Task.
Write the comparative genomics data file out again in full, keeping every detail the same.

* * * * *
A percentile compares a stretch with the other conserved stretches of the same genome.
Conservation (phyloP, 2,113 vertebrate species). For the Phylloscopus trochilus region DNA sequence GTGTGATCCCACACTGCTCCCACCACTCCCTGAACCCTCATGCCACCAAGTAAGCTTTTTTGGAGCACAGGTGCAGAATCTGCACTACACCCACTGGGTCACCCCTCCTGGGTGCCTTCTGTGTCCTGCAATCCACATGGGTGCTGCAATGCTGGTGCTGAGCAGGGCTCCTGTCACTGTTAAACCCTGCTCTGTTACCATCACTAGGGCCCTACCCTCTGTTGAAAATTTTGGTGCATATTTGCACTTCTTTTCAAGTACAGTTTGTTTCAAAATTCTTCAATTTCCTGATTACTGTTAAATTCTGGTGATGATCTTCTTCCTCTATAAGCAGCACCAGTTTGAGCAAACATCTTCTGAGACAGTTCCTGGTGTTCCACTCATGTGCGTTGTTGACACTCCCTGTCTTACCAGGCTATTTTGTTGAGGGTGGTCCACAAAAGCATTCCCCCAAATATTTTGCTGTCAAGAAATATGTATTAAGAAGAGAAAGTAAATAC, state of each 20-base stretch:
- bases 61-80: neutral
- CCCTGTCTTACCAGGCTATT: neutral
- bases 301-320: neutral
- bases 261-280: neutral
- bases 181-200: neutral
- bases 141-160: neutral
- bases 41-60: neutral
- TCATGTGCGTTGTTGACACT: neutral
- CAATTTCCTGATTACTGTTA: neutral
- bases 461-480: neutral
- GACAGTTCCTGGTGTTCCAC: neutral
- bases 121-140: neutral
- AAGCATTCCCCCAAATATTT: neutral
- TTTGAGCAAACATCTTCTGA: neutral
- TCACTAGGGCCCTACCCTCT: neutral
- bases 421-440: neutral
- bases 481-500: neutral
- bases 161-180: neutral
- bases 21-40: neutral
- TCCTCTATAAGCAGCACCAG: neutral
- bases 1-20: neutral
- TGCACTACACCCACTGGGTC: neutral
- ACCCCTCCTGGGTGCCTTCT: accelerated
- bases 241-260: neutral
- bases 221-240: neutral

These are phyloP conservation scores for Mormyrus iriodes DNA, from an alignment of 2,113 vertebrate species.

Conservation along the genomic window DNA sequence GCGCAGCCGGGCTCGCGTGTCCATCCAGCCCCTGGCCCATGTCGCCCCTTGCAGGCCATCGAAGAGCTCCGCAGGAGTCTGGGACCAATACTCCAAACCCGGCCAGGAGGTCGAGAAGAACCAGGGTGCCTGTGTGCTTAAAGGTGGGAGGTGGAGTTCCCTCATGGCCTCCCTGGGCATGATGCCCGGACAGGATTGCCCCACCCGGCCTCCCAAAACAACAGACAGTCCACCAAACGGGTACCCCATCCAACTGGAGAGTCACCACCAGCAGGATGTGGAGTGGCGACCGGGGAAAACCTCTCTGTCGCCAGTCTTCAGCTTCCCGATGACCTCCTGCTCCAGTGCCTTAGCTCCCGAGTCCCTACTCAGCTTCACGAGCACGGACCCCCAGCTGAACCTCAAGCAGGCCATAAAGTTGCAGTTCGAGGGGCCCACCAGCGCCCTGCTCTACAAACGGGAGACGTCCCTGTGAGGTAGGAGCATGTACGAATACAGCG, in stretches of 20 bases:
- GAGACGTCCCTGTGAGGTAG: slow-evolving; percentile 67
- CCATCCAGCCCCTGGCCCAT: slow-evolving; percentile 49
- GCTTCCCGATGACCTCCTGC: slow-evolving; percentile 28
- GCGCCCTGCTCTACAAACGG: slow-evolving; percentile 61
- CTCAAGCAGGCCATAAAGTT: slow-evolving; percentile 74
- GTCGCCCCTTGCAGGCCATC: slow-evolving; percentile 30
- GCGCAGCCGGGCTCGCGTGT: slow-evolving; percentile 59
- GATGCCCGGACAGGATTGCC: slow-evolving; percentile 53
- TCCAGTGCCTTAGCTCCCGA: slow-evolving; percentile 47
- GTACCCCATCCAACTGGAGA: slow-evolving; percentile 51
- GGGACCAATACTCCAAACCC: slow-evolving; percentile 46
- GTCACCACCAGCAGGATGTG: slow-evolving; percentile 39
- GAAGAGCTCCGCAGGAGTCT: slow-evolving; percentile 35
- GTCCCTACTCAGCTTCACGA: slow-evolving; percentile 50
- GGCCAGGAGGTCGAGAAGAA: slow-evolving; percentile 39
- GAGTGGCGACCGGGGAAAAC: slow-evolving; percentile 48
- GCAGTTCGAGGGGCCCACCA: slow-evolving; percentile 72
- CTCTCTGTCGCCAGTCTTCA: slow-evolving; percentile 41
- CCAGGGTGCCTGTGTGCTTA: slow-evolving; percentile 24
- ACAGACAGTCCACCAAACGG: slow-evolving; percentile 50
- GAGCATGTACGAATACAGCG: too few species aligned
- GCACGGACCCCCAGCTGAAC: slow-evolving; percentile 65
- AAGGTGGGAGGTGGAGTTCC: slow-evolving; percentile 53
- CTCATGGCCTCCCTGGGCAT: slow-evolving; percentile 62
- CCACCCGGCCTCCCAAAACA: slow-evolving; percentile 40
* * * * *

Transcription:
A percentile compares a stretch with the other conserved stretches of the same genome.
Conservation (phyloP, 2,113 vertebrate species). For the Phylloscopus trochilus region DNA sequence GTGTGATCCCACACTGCTCCCACCACTCCCTGAACCCTCATGCCACCAAGTAAGCTTTTTTGGAGCACAGGTGCAGAATCTGCACTACACCCACTGGGTCACCCCTCCTGGGTGCCTTCTGTGTCCTGCAATCCACATGGGTGCTGCAATGCTGGTGCTGAGCAGGGCTCCTGTCACTGTTAAACCCTGCTCTGTTACCATCACTAGGGCCCTACCCTCTGTTGAAAATTTTGGTGCATATTTGCACTTCTTTTCAAGTACAGTTTGTTTCAAAATTCTTCAATTTCCTGATTACTGTTAAATTCTGGTGATGATCTTCTTCCTCTATAAGCAGCACCAGTTTGAGCAAACATCTTCTGAGACAGTTCCTGGTGTTCCACTCATGTGCGTTGTTGACACTCCCTGTCTTACCAGGCTATTTTGTTGAGGGTGGTCCACAAAAGCATTCCCCCAAATATTTTGCTGTCAAGAAATATGTATTAAGAAGAGAAAGTAAATAC, state of each 20-base stretch:
- bases 61-80: neutral
- CCCTGTCTTACCAGGCTATT: neutral
- bases 301-320: neutral
- bases 261-280: neutral
- bases 181-200: neutral
- bases 141-160: neutral
- bases 41-60: neutral
- TCATGTGCGTTGTTGACACT: neutral
- CAATTTCCTGATTACTGTTA: neutral
- bases 461-480: neutral
- GACAGTTCCTGGTGTTCCAC: neutral
- bases 121-140: neutral
- AAGCATTCCCCCAAATATTT: neutral
- TTTGAGCAAACATCTTCTGA: neutral
- TCACTAGGGCCCTACCCTCT: neutral
- bases 421-440: neutral
- bases 481-500: neutral
- bases 161-180: neutral
- bases 21-40: neutral
- TCCTCTATAAGCAGCACCAG: neutral
- bases 1-20: neutral
- TGCACTACACCCACTGGGTC: neutral
- ACCCCTCCTGGGTGCCTTCT: accelerated
- bases 241-260: neutral
- bases 221-240: neutral

These are phyloP conservation scores for Mormyrus iriodes DNA, from an alignment of 2,113 vertebrate species.

Conservation along the genomic window DNA sequence GCGCAGCCGGGCTCGCGTGTCCATCCAGCCCCTGGCCCATGTCGCCCCTTGCAGGCCATCGAAGAGCTCCGCAGGAGTCTGGGACCAATACTCCAAACCCGGCCAGGAGGTCGAGAAGAACCAGGGTGCCTGTGTGCTTAAAGGTGGGAGGTGGAGTTCCCTCATGGCCTCCCTGGGCATGATGCCCGGACAGGATTGCCCCACCCGGCCTCCCAAAACAACAGACAGTCCACCAAACGGGTACCCCATCCAACTGGAGAGTCACCACCAGCAGGATGTGGAGTGGCGACCGGGGAAAACCTCTCTGTCGCCAGTCTTCAGCTTCCCGATGACCTCCTGCTCCAGTGCCTTAGCTCCCGAGTCCCTACTCAGCTTCACGAGCACGGACCCCCAGCTGAACCTCAAGCAGGCCATAAAGTTGCAGTTCGAGGGGCCCACCAGCGCCCTGCTCTACAAACGGGAGACGTCCCTGTGAGGTAGGAGCATGTACGAATACAGCG, in stretches of 20 bases:
- GAGACGTCCCTGTGAGGTAG: slow-evolving; percentile 67
- CCATCCAGCCCCTGGCCCAT: slow-evolving; percentile 49
- GCTTCCCGATGACCTCCTGC: slow-evolving; percentile 28
- GCGCCCTGCTCTACAAACGG: slow-evolving; percentile 61
- CTCAAGCAGGCCATAAAGTT: slow-evolving; percentile 74
- GTCGCCCCTTGCAGGCCATC: slow-evolving; percentile 30
- GCGCAGCCGGGCTCGCGTGT: slow-evolving; percentile 59
- GATGCCCGGACAGGATTGCC: slow-evolving; percentile 53
- TCCAGTGCCTTAGCTCCCGA: slow-evolving; percentile 47
- GTACCCCATCCAACTGGAGA: slow-evolving; percentile 51
- GGGACCAATACTCCAAACCC: slow-evolving; percentile 46
- GTCACCACCAGCAGGATGTG: slow-evolving; percentile 39
- GAAGAGCTCCGCAGGAGTCT: slow-evolving; percentile 35
- GTCCCTACTCAGCTTCACGA: slow-evolving; percentile 50
- GGCCAGGAGGTCGAGAAGAA: slow-evolving; percentile 39
- GAGTGGCGACCGGGGAAAAC: slow-evolving; percentile 48
- GCAGTTCGAGGGGCCCACCA: slow-evolving; percentile 72
- CTCTCTGTCGCCAGTCTTCA: slow-evolving; percentile 41
- CCAGGGTGCCTGTGTGCTTA: slow-evolving; percentile 24
- ACAGACAGTCCACCAAACGG: slow-evolving; percentile 50
- GAGCATGTACGAATACAGCG: too few species aligned
- GCACGGACCCCCAGCTGAAC: slow-evolving; percentile 65
- AAGGTGGGAGGTGGAGTTCC: slow-evolving; percentile 53
- CTCATGGCCTCCCTGGGCAT: slow-evolving; percentile 62
- CCACCCGGCCTCCCAAAACA: slow-evolving; percentile 40